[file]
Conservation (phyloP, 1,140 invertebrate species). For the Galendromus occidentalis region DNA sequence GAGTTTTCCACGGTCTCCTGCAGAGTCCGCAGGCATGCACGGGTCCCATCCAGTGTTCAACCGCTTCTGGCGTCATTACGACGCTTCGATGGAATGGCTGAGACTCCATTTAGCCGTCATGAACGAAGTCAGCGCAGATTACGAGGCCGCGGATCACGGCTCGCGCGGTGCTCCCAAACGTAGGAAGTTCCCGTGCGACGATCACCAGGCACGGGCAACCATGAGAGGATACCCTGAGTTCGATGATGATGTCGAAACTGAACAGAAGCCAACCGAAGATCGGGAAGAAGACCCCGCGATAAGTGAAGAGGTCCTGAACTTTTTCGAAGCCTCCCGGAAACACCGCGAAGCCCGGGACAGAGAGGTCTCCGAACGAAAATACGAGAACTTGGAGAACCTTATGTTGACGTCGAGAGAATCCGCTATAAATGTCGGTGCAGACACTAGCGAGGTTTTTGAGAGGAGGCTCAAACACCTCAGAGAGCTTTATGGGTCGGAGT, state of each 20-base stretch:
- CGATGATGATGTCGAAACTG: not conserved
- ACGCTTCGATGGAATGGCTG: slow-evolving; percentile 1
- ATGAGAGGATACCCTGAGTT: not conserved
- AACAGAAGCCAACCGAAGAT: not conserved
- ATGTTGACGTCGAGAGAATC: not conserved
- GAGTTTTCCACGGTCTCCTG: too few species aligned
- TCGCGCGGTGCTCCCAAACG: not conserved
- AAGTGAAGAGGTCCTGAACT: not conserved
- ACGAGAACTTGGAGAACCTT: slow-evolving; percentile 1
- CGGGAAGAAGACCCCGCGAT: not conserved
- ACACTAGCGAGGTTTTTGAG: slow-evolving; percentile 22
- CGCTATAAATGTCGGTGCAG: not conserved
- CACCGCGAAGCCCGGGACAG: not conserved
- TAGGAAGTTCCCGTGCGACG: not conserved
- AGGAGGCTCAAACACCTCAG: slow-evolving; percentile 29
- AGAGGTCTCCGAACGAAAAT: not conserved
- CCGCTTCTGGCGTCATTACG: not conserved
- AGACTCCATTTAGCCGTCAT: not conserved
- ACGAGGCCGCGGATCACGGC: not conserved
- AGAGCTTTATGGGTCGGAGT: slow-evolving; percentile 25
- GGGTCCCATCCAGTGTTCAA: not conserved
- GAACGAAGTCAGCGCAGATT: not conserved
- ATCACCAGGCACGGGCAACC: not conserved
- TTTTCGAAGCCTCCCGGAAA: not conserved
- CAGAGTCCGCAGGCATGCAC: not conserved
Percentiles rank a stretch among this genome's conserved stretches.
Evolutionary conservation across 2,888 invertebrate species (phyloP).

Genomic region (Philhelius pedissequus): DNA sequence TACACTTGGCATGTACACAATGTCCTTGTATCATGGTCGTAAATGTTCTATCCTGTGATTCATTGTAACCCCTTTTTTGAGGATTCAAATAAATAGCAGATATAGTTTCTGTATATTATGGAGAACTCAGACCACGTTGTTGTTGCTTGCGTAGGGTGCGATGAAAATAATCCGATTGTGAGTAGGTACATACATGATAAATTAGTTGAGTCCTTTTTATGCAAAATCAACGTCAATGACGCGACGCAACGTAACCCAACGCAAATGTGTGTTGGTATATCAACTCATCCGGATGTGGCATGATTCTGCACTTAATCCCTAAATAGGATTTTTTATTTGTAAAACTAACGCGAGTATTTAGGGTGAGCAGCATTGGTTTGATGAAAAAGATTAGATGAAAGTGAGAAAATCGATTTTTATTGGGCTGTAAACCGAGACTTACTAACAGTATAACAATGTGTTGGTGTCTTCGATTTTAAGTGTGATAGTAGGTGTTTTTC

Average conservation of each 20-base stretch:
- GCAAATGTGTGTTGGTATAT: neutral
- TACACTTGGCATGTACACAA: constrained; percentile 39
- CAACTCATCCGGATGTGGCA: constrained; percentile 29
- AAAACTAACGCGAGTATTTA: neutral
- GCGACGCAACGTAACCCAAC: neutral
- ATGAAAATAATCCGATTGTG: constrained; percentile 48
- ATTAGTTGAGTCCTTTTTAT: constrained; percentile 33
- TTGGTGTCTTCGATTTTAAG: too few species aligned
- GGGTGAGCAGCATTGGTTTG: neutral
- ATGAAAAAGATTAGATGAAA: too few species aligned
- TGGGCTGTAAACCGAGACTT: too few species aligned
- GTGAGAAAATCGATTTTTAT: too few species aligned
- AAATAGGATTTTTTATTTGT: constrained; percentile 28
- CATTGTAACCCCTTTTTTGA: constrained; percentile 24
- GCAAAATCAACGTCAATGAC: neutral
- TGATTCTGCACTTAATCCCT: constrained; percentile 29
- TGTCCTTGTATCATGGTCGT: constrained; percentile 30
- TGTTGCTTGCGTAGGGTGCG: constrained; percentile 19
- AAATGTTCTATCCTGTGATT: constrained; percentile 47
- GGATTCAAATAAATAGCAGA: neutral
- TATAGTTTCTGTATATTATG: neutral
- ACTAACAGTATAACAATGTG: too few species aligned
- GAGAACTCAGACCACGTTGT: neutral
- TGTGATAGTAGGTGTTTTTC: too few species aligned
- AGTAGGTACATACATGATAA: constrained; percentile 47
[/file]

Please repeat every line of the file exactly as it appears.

Conservation (phyloP, 1,140 invertebrate species). For the Galendromus occidentalis region DNA sequence GAGTTTTCCACGGTCTCCTGCAGAGTCCGCAGGCATGCACGGGTCCCATCCAGTGTTCAACCGCTTCTGGCGTCATTACGACGCTTCGATGGAATGGCTGAGACTCCATTTAGCCGTCATGAACGAAGTCAGCGCAGATTACGAGGCCGCGGATCACGGCTCGCGCGGTGCTCCCAAACGTAGGAAGTTCCCGTGCGACGATCACCAGGCACGGGCAACCATGAGAGGATACCCTGAGTTCGATGATGATGTCGAAACTGAACAGAAGCCAACCGAAGATCGGGAAGAAGACCCCGCGATAAGTGAAGAGGTCCTGAACTTTTTCGAAGCCTCCCGGAAACACCGCGAAGCCCGGGACAGAGAGGTCTCCGAACGAAAATACGAGAACTTGGAGAACCTTATGTTGACGTCGAGAGAATCCGCTATAAATGTCGGTGCAGACACTAGCGAGGTTTTTGAGAGGAGGCTCAAACACCTCAGAGAGCTTTATGGGTCGGAGT, state of each 20-base stretch:
- CGATGATGATGTCGAAACTG: not conserved
- ACGCTTCGATGGAATGGCTG: slow-evolving; percentile 1
- ATGAGAGGATACCCTGAGTT: not conserved
- AACAGAAGCCAACCGAAGAT: not conserved
- ATGTTGACGTCGAGAGAATC: not conserved
- GAGTTTTCCACGGTCTCCTG: too few species aligned
- TCGCGCGGTGCTCCCAAACG: not conserved
- AAGTGAAGAGGTCCTGAACT: not conserved
- ACGAGAACTTGGAGAACCTT: slow-evolving; percentile 1
- CGGGAAGAAGACCCCGCGAT: not conserved
- ACACTAGCGAGGTTTTTGAG: slow-evolving; percentile 22
- CGCTATAAATGTCGGTGCAG: not conserved
- CACCGCGAAGCCCGGGACAG: not conserved
- TAGGAAGTTCCCGTGCGACG: not conserved
- AGGAGGCTCAAACACCTCAG: slow-evolving; percentile 29
- AGAGGTCTCCGAACGAAAAT: not conserved
- CCGCTTCTGGCGTCATTACG: not conserved
- AGACTCCATTTAGCCGTCAT: not conserved
- ACGAGGCCGCGGATCACGGC: not conserved
- AGAGCTTTATGGGTCGGAGT: slow-evolving; percentile 25
- GGGTCCCATCCAGTGTTCAA: not conserved
- GAACGAAGTCAGCGCAGATT: not conserved
- ATCACCAGGCACGGGCAACC: not conserved
- TTTTCGAAGCCTCCCGGAAA: not conserved
- CAGAGTCCGCAGGCATGCAC: not conserved
Percentiles rank a stretch among this genome's conserved stretches.
Evolutionary conservation across 2,888 invertebrate species (phyloP).

Genomic region (Philhelius pedissequus): DNA sequence TACACTTGGCATGTACACAATGTCCTTGTATCATGGTCGTAAATGTTCTATCCTGTGATTCATTGTAACCCCTTTTTTGAGGATTCAAATAAATAGCAGATATAGTTTCTGTATATTATGGAGAACTCAGACCACGTTGTTGTTGCTTGCGTAGGGTGCGATGAAAATAATCCGATTGTGAGTAGGTACATACATGATAAATTAGTTGAGTCCTTTTTATGCAAAATCAACGTCAATGACGCGACGCAACGTAACCCAACGCAAATGTGTGTTGGTATATCAACTCATCCGGATGTGGCATGATTCTGCACTTAATCCCTAAATAGGATTTTTTATTTGTAAAACTAACGCGAGTATTTAGGGTGAGCAGCATTGGTTTGATGAAAAAGATTAGATGAAAGTGAGAAAATCGATTTTTATTGGGCTGTAAACCGAGACTTACTAACAGTATAACAATGTGTTGGTGTCTTCGATTTTAAGTGTGATAGTAGGTGTTTTTC

Average conservation of each 20-base stretch:
- GCAAATGTGTGTTGGTATAT: neutral
- TACACTTGGCATGTACACAA: constrained; percentile 39
- CAACTCATCCGGATGTGGCA: constrained; percentile 29
- AAAACTAACGCGAGTATTTA: neutral
- GCGACGCAACGTAACCCAAC: neutral
- ATGAAAATAATCCGATTGTG: constrained; percentile 48
- ATTAGTTGAGTCCTTTTTAT: constrained; percentile 33
- TTGGTGTCTTCGATTTTAAG: too few species aligned
- GGGTGAGCAGCATTGGTTTG: neutral
- ATGAAAAAGATTAGATGAAA: too few species aligned
- TGGGCTGTAAACCGAGACTT: too few species aligned
- GTGAGAAAATCGATTTTTAT: too few species aligned
- AAATAGGATTTTTTATTTGT: constrained; percentile 28
- CATTGTAACCCCTTTTTTGA: constrained; percentile 24
- GCAAAATCAACGTCAATGAC: neutral
- TGATTCTGCACTTAATCCCT: constrained; percentile 29
- TGTCCTTGTATCATGGTCGT: constrained; percentile 30
- TGTTGCTTGCGTAGGGTGCG: constrained; percentile 19
- AAATGTTCTATCCTGTGATT: constrained; percentile 47
- GGATTCAAATAAATAGCAGA: neutral
- TATAGTTTCTGTATATTATG: neutral
- ACTAACAGTATAACAATGTG: too few species aligned
- GAGAACTCAGACCACGTTGT: neutral
- TGTGATAGTAGGTGTTTTTC: too few species aligned
- AGTAGGTACATACATGATAA: constrained; percentile 47